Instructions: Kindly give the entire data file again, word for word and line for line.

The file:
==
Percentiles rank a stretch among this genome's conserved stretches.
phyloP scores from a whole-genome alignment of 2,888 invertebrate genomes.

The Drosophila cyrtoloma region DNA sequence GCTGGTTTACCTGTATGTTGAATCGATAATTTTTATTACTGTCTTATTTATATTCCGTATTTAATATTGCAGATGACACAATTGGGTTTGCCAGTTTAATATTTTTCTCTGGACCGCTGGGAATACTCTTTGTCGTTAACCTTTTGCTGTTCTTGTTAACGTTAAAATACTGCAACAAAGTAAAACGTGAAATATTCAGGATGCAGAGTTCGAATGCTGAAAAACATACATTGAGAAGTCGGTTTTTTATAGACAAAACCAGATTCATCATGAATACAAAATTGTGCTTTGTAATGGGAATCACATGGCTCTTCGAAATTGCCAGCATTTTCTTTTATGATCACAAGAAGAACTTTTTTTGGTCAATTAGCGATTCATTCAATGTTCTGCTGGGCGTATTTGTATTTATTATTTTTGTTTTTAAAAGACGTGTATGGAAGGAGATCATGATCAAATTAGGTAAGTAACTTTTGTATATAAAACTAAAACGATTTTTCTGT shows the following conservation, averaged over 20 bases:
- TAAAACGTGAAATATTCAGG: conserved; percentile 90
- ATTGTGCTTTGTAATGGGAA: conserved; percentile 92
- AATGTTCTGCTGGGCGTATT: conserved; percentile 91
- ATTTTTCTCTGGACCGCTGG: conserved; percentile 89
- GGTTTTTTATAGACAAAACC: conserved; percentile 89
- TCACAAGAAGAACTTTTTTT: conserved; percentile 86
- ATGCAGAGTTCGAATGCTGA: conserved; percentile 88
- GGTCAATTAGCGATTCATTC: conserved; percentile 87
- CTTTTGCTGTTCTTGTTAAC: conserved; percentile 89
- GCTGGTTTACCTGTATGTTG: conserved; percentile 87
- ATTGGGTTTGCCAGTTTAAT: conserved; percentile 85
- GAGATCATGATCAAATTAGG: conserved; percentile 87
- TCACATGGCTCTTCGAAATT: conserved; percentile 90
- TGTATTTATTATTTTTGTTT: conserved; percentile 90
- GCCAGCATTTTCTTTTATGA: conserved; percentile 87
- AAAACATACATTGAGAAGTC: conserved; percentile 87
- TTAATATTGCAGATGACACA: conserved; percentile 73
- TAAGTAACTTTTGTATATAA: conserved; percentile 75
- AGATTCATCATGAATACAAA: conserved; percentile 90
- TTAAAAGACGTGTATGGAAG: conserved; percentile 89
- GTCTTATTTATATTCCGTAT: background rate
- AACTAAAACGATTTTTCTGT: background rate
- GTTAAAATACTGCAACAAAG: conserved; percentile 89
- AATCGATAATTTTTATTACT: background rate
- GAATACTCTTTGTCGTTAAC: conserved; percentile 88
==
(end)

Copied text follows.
Percentiles rank a stretch among this genome's conserved stretches.
phyloP scores from a whole-genome alignment of 2,888 invertebrate genomes.

The Drosophila cyrtoloma region DNA sequence GCTGGTTTACCTGTATGTTGAATCGATAATTTTTATTACTGTCTTATTTATATTCCGTATTTAATATTGCAGATGACACAATTGGGTTTGCCAGTTTAATATTTTTCTCTGGACCGCTGGGAATACTCTTTGTCGTTAACCTTTTGCTGTTCTTGTTAACGTTAAAATACTGCAACAAAGTAAAACGTGAAATATTCAGGATGCAGAGTTCGAATGCTGAAAAACATACATTGAGAAGTCGGTTTTTTATAGACAAAACCAGATTCATCATGAATACAAAATTGTGCTTTGTAATGGGAATCACATGGCTCTTCGAAATTGCCAGCATTTTCTTTTATGATCACAAGAAGAACTTTTTTTGGTCAATTAGCGATTCATTCAATGTTCTGCTGGGCGTATTTGTATTTATTATTTTTGTTTTTAAAAGACGTGTATGGAAGGAGATCATGATCAAATTAGGTAAGTAACTTTTGTATATAAAACTAAAACGATTTTTCTGT shows the following conservation, averaged over 20 bases:
- TAAAACGTGAAATATTCAGG: conserved; percentile 90
- ATTGTGCTTTGTAATGGGAA: conserved; percentile 92
- AATGTTCTGCTGGGCGTATT: conserved; percentile 91
- ATTTTTCTCTGGACCGCTGG: conserved; percentile 89
- GGTTTTTTATAGACAAAACC: conserved; percentile 89
- TCACAAGAAGAACTTTTTTT: conserved; percentile 86
- ATGCAGAGTTCGAATGCTGA: conserved; percentile 88
- GGTCAATTAGCGATTCATTC: conserved; percentile 87
- CTTTTGCTGTTCTTGTTAAC: conserved; percentile 89
- GCTGGTTTACCTGTATGTTG: conserved; percentile 87
- ATTGGGTTTGCCAGTTTAAT: conserved; percentile 85
- GAGATCATGATCAAATTAGG: conserved; percentile 87
- TCACATGGCTCTTCGAAATT: conserved; percentile 90
- TGTATTTATTATTTTTGTTT: conserved; percentile 90
- GCCAGCATTTTCTTTTATGA: conserved; percentile 87
- AAAACATACATTGAGAAGTC: conserved; percentile 87
- TTAATATTGCAGATGACACA: conserved; percentile 73
- TAAGTAACTTTTGTATATAA: conserved; percentile 75
- AGATTCATCATGAATACAAA: conserved; percentile 90
- TTAAAAGACGTGTATGGAAG: conserved; percentile 89
- GTCTTATTTATATTCCGTAT: background rate
- AACTAAAACGATTTTTCTGT: background rate
- GTTAAAATACTGCAACAAAG: conserved; percentile 89
- AATCGATAATTTTTATTACT: background rate
- GAATACTCTTTGTCGTTAAC: conserved; percentile 88